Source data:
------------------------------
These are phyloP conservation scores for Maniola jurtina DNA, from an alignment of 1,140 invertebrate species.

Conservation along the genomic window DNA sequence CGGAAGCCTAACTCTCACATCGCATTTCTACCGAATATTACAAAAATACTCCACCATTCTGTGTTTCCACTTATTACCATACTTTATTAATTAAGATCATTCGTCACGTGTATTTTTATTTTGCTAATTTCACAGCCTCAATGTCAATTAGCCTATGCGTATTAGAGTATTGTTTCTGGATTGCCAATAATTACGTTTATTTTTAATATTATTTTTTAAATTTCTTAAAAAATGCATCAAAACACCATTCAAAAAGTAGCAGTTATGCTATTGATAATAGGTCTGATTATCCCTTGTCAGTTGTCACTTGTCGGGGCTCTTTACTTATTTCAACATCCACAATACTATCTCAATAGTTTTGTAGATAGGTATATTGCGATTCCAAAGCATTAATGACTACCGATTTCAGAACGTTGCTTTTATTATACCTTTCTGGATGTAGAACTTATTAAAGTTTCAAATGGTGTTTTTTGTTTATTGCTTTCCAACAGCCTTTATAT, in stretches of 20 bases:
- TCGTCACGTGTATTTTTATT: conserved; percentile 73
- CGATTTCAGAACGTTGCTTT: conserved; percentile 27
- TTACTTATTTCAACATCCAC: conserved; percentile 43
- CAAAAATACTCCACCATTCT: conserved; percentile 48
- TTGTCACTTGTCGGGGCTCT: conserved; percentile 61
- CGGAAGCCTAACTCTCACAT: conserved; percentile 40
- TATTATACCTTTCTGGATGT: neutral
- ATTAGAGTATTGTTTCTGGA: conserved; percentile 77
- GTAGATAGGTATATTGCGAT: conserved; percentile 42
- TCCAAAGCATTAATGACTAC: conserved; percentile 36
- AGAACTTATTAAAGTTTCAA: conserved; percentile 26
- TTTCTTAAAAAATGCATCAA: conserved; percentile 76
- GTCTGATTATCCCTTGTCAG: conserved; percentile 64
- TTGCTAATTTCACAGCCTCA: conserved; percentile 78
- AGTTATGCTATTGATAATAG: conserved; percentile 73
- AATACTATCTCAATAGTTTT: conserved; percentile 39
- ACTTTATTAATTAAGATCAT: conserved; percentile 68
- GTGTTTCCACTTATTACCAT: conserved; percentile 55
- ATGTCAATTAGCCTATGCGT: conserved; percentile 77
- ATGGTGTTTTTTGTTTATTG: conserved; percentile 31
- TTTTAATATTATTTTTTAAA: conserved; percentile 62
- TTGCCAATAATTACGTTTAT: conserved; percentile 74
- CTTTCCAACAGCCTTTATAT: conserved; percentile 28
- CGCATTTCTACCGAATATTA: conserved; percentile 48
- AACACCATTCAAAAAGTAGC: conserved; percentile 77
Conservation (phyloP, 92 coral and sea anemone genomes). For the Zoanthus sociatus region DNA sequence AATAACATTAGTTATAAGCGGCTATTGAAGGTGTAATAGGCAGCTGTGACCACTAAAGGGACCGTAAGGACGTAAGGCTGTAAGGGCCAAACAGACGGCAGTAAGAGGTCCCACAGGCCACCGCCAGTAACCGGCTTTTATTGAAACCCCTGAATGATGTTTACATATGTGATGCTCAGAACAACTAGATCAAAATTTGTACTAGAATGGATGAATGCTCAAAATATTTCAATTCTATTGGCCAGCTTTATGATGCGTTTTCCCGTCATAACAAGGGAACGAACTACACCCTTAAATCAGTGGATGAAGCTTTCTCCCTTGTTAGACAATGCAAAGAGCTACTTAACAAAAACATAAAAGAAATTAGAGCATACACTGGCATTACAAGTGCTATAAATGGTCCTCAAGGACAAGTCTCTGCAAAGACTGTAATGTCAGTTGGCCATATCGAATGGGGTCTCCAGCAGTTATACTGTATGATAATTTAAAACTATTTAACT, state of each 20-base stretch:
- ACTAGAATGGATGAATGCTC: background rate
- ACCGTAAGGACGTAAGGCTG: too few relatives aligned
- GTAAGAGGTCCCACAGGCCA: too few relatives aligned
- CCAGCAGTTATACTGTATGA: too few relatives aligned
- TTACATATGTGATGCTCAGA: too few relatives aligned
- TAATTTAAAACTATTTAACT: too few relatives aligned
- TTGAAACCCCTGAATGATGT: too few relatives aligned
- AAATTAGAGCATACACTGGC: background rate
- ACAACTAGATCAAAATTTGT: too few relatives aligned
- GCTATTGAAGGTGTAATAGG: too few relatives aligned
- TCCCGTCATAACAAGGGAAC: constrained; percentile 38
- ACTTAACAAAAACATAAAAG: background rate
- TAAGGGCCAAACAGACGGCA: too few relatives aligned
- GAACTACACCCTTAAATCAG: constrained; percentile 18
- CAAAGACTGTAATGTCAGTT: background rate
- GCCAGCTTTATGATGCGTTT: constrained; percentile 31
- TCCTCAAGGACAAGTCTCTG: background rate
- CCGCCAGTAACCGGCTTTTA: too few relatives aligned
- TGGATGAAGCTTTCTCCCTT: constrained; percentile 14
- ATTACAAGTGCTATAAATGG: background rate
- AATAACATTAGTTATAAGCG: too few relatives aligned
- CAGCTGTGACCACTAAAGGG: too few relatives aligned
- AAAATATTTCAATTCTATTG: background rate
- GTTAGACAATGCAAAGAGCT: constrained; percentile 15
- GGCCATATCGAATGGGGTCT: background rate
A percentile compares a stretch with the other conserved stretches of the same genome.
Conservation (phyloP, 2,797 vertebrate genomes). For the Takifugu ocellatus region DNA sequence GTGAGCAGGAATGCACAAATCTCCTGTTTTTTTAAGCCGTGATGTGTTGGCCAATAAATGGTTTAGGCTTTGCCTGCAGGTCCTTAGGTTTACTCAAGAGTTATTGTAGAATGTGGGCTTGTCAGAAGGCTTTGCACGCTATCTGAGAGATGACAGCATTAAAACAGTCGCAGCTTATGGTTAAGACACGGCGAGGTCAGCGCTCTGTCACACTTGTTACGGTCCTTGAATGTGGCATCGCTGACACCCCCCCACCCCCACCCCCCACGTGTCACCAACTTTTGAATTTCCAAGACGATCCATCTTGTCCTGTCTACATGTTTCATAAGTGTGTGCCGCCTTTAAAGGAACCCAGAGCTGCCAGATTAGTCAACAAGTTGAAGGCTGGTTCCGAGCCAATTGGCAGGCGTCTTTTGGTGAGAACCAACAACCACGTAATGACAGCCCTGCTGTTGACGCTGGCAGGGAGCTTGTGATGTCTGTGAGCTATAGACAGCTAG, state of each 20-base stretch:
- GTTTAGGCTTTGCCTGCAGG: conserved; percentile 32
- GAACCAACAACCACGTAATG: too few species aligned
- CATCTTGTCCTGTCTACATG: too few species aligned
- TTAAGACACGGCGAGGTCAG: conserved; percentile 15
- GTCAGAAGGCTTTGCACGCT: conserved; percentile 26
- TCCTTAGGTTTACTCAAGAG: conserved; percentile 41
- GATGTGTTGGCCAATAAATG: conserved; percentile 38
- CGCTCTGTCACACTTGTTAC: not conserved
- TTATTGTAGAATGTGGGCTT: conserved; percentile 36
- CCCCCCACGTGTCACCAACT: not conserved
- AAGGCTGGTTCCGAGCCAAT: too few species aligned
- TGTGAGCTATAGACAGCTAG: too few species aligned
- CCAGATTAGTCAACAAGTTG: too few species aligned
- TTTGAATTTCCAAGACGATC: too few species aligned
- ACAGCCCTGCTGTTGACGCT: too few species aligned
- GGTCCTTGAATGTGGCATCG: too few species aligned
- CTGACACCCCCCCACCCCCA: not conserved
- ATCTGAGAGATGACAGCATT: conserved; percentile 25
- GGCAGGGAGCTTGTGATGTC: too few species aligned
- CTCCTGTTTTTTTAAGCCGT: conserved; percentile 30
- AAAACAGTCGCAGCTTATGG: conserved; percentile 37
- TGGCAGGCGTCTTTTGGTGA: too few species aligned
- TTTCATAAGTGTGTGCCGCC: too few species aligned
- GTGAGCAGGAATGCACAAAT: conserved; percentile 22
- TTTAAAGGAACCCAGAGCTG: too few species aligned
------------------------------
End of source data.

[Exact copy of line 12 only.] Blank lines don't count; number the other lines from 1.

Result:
- TCCAAAGCATTAATGACTAC: conserved; percentile 36